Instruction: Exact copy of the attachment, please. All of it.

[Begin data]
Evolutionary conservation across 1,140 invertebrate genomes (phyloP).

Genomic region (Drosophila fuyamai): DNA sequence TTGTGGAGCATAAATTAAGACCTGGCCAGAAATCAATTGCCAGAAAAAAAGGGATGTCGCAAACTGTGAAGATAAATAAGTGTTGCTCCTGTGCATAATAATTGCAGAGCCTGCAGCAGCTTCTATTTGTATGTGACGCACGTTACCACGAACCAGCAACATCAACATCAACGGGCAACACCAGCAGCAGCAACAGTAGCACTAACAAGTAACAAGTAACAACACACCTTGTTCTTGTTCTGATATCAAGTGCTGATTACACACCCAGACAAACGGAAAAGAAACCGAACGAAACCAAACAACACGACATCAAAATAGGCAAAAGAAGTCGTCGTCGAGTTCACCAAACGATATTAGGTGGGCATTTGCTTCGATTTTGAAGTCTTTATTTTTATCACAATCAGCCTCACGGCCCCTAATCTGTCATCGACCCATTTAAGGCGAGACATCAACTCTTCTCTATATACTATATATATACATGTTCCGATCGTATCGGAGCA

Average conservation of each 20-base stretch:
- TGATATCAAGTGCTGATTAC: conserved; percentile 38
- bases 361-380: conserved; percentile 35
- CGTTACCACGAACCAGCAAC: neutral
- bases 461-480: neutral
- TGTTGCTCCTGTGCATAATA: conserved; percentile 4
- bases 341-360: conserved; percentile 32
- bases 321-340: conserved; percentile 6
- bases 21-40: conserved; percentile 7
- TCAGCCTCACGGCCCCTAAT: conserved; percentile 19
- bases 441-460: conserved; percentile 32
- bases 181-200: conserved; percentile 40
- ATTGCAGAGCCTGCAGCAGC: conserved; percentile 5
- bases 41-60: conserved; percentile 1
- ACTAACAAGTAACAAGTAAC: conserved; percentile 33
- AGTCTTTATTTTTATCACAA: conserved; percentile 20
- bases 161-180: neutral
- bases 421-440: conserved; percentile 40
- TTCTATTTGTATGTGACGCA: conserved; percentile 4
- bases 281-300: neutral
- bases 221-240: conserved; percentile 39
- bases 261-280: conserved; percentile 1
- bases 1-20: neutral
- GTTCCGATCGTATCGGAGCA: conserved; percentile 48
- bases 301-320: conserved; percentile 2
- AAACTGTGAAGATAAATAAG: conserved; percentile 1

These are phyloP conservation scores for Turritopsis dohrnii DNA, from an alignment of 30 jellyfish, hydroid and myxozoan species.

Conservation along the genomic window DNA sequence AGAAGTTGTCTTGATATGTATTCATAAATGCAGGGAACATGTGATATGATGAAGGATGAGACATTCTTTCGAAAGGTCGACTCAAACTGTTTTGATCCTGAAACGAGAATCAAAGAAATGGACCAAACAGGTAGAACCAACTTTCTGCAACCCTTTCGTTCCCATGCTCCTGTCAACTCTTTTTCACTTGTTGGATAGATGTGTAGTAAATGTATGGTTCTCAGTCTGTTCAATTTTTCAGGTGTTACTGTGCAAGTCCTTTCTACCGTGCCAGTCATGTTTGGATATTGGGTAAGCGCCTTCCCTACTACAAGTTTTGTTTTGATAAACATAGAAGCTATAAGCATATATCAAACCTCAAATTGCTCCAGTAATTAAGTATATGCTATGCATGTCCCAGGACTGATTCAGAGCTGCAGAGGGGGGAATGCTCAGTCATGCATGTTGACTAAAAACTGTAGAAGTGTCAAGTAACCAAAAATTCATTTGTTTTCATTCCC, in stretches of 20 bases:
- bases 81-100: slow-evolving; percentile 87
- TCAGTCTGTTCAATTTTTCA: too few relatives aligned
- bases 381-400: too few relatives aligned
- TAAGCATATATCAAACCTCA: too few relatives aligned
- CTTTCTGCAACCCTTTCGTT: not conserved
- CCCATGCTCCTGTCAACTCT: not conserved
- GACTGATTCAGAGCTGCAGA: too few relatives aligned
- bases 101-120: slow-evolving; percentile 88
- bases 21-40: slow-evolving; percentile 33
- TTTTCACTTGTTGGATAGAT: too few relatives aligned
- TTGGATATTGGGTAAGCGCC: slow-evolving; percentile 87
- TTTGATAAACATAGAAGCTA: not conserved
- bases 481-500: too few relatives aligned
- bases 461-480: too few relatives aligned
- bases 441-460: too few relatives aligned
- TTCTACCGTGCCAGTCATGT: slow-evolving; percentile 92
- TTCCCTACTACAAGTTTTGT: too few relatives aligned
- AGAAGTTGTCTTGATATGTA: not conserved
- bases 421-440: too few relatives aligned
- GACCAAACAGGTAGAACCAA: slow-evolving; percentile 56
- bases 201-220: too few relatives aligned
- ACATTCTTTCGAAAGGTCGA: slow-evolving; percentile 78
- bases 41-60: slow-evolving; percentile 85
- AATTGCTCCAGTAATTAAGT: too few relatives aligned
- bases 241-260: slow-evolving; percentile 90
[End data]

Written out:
Evolutionary conservation across 1,140 invertebrate genomes (phyloP).

Genomic region (Drosophila fuyamai): DNA sequence TTGTGGAGCATAAATTAAGACCTGGCCAGAAATCAATTGCCAGAAAAAAAGGGATGTCGCAAACTGTGAAGATAAATAAGTGTTGCTCCTGTGCATAATAATTGCAGAGCCTGCAGCAGCTTCTATTTGTATGTGACGCACGTTACCACGAACCAGCAACATCAACATCAACGGGCAACACCAGCAGCAGCAACAGTAGCACTAACAAGTAACAAGTAACAACACACCTTGTTCTTGTTCTGATATCAAGTGCTGATTACACACCCAGACAAACGGAAAAGAAACCGAACGAAACCAAACAACACGACATCAAAATAGGCAAAAGAAGTCGTCGTCGAGTTCACCAAACGATATTAGGTGGGCATTTGCTTCGATTTTGAAGTCTTTATTTTTATCACAATCAGCCTCACGGCCCCTAATCTGTCATCGACCCATTTAAGGCGAGACATCAACTCTTCTCTATATACTATATATATACATGTTCCGATCGTATCGGAGCA

Average conservation of each 20-base stretch:
- TGATATCAAGTGCTGATTAC: conserved; percentile 38
- bases 361-380: conserved; percentile 35
- CGTTACCACGAACCAGCAAC: neutral
- bases 461-480: neutral
- TGTTGCTCCTGTGCATAATA: conserved; percentile 4
- bases 341-360: conserved; percentile 32
- bases 321-340: conserved; percentile 6
- bases 21-40: conserved; percentile 7
- TCAGCCTCACGGCCCCTAAT: conserved; percentile 19
- bases 441-460: conserved; percentile 32
- bases 181-200: conserved; percentile 40
- ATTGCAGAGCCTGCAGCAGC: conserved; percentile 5
- bases 41-60: conserved; percentile 1
- ACTAACAAGTAACAAGTAAC: conserved; percentile 33
- AGTCTTTATTTTTATCACAA: conserved; percentile 20
- bases 161-180: neutral
- bases 421-440: conserved; percentile 40
- TTCTATTTGTATGTGACGCA: conserved; percentile 4
- bases 281-300: neutral
- bases 221-240: conserved; percentile 39
- bases 261-280: conserved; percentile 1
- bases 1-20: neutral
- GTTCCGATCGTATCGGAGCA: conserved; percentile 48
- bases 301-320: conserved; percentile 2
- AAACTGTGAAGATAAATAAG: conserved; percentile 1

These are phyloP conservation scores for Turritopsis dohrnii DNA, from an alignment of 30 jellyfish, hydroid and myxozoan species.

Conservation along the genomic window DNA sequence AGAAGTTGTCTTGATATGTATTCATAAATGCAGGGAACATGTGATATGATGAAGGATGAGACATTCTTTCGAAAGGTCGACTCAAACTGTTTTGATCCTGAAACGAGAATCAAAGAAATGGACCAAACAGGTAGAACCAACTTTCTGCAACCCTTTCGTTCCCATGCTCCTGTCAACTCTTTTTCACTTGTTGGATAGATGTGTAGTAAATGTATGGTTCTCAGTCTGTTCAATTTTTCAGGTGTTACTGTGCAAGTCCTTTCTACCGTGCCAGTCATGTTTGGATATTGGGTAAGCGCCTTCCCTACTACAAGTTTTGTTTTGATAAACATAGAAGCTATAAGCATATATCAAACCTCAAATTGCTCCAGTAATTAAGTATATGCTATGCATGTCCCAGGACTGATTCAGAGCTGCAGAGGGGGGAATGCTCAGTCATGCATGTTGACTAAAAACTGTAGAAGTGTCAAGTAACCAAAAATTCATTTGTTTTCATTCCC, in stretches of 20 bases:
- bases 81-100: slow-evolving; percentile 87
- TCAGTCTGTTCAATTTTTCA: too few relatives aligned
- bases 381-400: too few relatives aligned
- TAAGCATATATCAAACCTCA: too few relatives aligned
- CTTTCTGCAACCCTTTCGTT: not conserved
- CCCATGCTCCTGTCAACTCT: not conserved
- GACTGATTCAGAGCTGCAGA: too few relatives aligned
- bases 101-120: slow-evolving; percentile 88
- bases 21-40: slow-evolving; percentile 33
- TTTTCACTTGTTGGATAGAT: too few relatives aligned
- TTGGATATTGGGTAAGCGCC: slow-evolving; percentile 87
- TTTGATAAACATAGAAGCTA: not conserved
- bases 481-500: too few relatives aligned
- bases 461-480: too few relatives aligned
- bases 441-460: too few relatives aligned
- TTCTACCGTGCCAGTCATGT: slow-evolving; percentile 92
- TTCCCTACTACAAGTTTTGT: too few relatives aligned
- AGAAGTTGTCTTGATATGTA: not conserved
- bases 421-440: too few relatives aligned
- GACCAAACAGGTAGAACCAA: slow-evolving; percentile 56
- bases 201-220: too few relatives aligned
- ACATTCTTTCGAAAGGTCGA: slow-evolving; percentile 78
- bases 41-60: slow-evolving; percentile 85
- AATTGCTCCAGTAATTAAGT: too few relatives aligned
- bases 241-260: slow-evolving; percentile 90